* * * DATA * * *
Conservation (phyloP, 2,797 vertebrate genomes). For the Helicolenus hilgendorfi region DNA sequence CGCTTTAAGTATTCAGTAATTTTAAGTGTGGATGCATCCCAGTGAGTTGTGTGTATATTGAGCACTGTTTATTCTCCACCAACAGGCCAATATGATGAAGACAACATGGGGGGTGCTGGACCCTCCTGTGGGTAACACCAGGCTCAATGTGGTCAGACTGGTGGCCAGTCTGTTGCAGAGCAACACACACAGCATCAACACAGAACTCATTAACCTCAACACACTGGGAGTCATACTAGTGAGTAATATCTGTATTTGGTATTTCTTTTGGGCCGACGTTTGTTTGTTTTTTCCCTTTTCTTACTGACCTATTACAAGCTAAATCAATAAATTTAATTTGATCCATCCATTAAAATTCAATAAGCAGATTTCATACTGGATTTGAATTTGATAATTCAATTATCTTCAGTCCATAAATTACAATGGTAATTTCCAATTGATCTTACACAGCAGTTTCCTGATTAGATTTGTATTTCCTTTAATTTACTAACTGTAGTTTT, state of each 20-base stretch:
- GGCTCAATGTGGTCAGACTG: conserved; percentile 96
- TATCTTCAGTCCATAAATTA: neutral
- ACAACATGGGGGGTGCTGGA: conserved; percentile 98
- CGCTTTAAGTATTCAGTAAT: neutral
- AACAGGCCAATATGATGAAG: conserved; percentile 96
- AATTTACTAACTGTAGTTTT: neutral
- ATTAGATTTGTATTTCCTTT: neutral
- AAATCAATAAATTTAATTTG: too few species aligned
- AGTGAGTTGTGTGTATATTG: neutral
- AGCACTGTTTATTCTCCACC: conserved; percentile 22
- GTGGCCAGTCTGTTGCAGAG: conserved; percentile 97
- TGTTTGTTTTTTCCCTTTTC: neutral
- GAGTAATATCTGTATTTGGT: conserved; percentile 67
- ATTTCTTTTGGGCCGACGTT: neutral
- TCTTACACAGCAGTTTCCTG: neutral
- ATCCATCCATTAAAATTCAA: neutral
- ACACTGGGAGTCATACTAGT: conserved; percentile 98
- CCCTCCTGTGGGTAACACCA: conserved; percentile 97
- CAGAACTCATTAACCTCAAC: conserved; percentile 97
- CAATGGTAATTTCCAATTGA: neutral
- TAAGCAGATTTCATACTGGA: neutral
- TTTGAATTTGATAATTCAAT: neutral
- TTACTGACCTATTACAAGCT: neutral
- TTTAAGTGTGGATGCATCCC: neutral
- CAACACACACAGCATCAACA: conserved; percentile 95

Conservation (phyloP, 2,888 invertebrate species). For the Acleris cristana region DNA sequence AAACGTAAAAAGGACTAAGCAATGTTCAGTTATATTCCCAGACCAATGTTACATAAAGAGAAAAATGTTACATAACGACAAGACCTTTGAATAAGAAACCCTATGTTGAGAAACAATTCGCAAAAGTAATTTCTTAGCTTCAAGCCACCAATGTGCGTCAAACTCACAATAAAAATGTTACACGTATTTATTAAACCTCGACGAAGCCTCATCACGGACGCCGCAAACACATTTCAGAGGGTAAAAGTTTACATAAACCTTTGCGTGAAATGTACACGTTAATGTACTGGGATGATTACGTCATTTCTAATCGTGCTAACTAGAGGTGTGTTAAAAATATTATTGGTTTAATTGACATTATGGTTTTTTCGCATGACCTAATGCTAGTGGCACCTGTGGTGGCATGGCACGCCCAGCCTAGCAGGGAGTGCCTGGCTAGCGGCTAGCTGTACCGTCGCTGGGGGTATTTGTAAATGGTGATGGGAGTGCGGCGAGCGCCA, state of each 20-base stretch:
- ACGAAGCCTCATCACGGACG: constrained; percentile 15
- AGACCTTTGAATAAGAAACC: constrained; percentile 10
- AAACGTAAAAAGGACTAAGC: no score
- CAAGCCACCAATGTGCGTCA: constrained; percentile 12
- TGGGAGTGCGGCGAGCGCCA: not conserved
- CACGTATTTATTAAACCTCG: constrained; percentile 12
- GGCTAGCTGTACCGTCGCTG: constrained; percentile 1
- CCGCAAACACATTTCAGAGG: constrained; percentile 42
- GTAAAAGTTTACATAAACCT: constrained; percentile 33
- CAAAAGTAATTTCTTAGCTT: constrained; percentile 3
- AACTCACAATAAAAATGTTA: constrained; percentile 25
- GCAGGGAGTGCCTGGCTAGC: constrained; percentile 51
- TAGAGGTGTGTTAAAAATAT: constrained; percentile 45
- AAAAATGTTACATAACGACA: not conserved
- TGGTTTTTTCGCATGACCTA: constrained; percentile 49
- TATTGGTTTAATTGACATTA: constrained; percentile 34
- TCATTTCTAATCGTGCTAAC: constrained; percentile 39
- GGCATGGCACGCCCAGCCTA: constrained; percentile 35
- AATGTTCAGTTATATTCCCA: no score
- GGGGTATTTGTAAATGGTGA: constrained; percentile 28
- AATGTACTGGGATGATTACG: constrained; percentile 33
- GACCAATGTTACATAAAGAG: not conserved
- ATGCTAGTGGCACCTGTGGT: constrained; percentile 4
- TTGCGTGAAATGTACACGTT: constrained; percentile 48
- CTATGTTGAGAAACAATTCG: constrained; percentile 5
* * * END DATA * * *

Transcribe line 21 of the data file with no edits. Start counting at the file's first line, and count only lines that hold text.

- CAATGGTAATTTCCAATTGA: neutral